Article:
e-HEALTH ON THE WAY
Symposium examines future of technology in health care
March 4, 2013
By Crystal Baity
ECU News Services
The future of electronic health applications may be as a close as a bird chirping outside your window.
Janice Probst, a leading researcher in rural health disparities, asked participants at the ninth annual Jean Mills Health Symposium on March 1 to imagine a system like eBird.
Launched by the Cornell Lab of Ornithology and National Audubon Society in 2002, eBird is a real-time data resource that allows citizens to contribute their bird sightings for use in science and conservation. When it launched, the site had about 50,000 observations per month. Now, it has 1 million bird observations on average each month, growing by about 40 percent each year.
Conservationists, scientists and birders can collect and manage their observations in an accessible database, plot the information on maps, and use graphs and other tools to learn more about bird occurrences and the environmental and human factors that influence them.
Tracking and managing the health care of patients in a similar way to the birding application could be transformative, Probst said.
“Can you imagine if we could do it for asthma, which has internal and environmental triggers, or if we could do it for congestive heart failure and link it to fast-food places?” Probst said. “When you really get people engaged, they’re doing the science.”
An uptick in bird observations on the eBird site came after the organizers found out what birders wanted, not what scientists thought they wanted. “We’ve got to be doing community-based development work here,” Probst said. “If you’re not talking to people who will be using it, you’re doomed.”
For Probst, who started out in computer programming in the 1970s, the idea is fascinating, she said. “This is the promise of e-health,” she said.
Probst, the keynote speaker for the symposium, leads the federally-funded South Carolina Rural Research Center and is a professor in the Department of Health Services Policy and Management in the Arnold School of Public Health at the University of South Carolina.
Backed by research, charts and graphs, Probst demonstrated that social inequities lead to health inequities. Rural minority populations experience significant inequities in access to providers, financial access to care and social determinants in general.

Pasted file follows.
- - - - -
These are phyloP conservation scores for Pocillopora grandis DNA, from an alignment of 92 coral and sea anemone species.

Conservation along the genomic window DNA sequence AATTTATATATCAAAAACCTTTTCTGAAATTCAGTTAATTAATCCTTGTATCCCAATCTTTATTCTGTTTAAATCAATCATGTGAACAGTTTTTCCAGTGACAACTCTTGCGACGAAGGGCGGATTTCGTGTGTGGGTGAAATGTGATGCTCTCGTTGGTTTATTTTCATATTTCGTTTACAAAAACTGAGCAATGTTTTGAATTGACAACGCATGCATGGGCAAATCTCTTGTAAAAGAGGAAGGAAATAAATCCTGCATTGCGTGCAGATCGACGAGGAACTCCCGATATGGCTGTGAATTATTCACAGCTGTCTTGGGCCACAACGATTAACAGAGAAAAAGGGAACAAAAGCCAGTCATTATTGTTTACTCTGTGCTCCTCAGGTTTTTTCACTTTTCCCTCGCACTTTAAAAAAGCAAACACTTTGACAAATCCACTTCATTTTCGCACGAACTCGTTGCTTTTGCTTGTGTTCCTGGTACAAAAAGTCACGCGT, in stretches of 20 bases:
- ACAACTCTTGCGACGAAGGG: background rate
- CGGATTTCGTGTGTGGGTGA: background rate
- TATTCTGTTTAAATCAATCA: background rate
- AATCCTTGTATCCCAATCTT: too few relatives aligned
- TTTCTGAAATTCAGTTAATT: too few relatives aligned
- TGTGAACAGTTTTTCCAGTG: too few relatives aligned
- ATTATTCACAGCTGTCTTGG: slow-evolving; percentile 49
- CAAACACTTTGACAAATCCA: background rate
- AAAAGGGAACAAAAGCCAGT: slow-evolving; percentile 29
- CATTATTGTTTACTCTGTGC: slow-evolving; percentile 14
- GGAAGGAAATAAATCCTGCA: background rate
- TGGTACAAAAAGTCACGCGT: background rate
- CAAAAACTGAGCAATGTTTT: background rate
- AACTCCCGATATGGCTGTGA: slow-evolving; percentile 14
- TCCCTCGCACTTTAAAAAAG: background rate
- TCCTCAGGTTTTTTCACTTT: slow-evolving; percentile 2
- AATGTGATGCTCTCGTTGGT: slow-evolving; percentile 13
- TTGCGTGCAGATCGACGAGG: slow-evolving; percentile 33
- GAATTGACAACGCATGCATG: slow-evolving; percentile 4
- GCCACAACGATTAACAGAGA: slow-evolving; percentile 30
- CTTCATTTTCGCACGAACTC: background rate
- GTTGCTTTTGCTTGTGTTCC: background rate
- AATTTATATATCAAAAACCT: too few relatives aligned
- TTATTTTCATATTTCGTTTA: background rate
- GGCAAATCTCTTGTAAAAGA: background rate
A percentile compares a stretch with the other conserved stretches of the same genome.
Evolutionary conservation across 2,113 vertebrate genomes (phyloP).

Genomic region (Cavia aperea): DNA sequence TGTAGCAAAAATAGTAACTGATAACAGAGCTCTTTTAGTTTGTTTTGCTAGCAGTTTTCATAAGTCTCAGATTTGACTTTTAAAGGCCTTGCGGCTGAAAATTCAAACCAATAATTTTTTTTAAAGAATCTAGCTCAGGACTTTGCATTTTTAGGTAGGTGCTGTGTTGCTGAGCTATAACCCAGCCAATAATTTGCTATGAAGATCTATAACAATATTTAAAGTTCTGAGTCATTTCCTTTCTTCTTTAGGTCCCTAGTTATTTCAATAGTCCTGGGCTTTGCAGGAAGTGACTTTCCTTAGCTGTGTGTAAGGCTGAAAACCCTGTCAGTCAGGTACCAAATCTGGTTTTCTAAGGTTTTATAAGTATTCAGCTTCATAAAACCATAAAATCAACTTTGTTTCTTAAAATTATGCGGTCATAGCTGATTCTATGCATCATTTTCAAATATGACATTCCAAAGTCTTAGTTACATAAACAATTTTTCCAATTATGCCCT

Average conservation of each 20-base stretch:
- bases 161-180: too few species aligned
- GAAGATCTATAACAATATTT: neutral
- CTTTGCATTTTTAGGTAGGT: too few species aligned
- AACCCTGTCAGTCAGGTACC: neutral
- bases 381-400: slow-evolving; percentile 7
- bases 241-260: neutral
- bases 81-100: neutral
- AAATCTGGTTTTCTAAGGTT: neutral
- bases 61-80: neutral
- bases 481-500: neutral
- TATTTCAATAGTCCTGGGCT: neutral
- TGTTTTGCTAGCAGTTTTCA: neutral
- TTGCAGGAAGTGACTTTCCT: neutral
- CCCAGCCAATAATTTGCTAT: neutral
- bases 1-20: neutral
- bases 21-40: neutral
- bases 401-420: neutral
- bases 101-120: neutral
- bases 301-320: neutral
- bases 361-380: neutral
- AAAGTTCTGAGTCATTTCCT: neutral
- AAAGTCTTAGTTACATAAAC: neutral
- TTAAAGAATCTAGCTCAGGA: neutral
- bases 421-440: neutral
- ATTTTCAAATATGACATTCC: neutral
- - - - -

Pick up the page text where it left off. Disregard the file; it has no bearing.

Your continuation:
Fifty-nine million people in the United States live in areas defined as rural. “One of the things that happen is that the health profession shortage areas and the high minority areas overlap,” Probst said.
The theme of this year’s Mills symposium, “Enhancing Minority Health in the Millennium” featured sessions on reaching underserved areas and improving health care outcomes with the use of technology and cultivating campus-community health partnerships in reducing health disparities.
Much of North Carolina has broadband coverage, even in many rural areas, although about 66 percent of people in rural areas nationwide don’t have smart phones, Probst said.
The state’s physicians are also leaders in e-prescribing, ranking in the top 10 percent in the nation, Probst said.
“E-interventions are multiplying,” she said, noting the availability of glucose monitoring from phones to “Asthmaopolis,” a mobile application and sensor that can help people track their symptoms, triggers and use of medications. There’s even an app for diagnosing melanoma. But she said there is no FDA regulation for smart phone applications at this time, so people should be cautious with the growing field that is still being tested.
Attendees at the symposium included ECU occupational therapy faculty members Debbie Amini and Annette Jones. “We’re interested in preventative care and ensuring people have access to care so they can participate in life endeavors,” Jones said.
Jean Elaine Mills, the symposium’s namesake, earned her master’s degree in public administration with a concentration in community health from ECU in 1984. She died of breast cancer in 2000.
Her brother, Amos T. Mills, created the symposium in an effort to keep her spirit of discovery and community outreach alive through an inspirational tribute to one of her former graduate school instructors, Dr. Donald Ensley, former chairman of the Department of Community Health in the College of Allied Health Sciences.
“We have an obligation to make the lives of those around us better,” Mills said. “Health care is the most important thing in life.”
The event, held at the East Carolina Heart Institute at ECU, was presented by the College of Allied Health Sciences in collaboration with the ECU Medical & Health Sciences Foundation and the ECU Office of Continuing Studies.
A broadcast of the symposium, along with samples of health apps for smart phones and iPads, will be available online at http://www.ecu.edu/ah.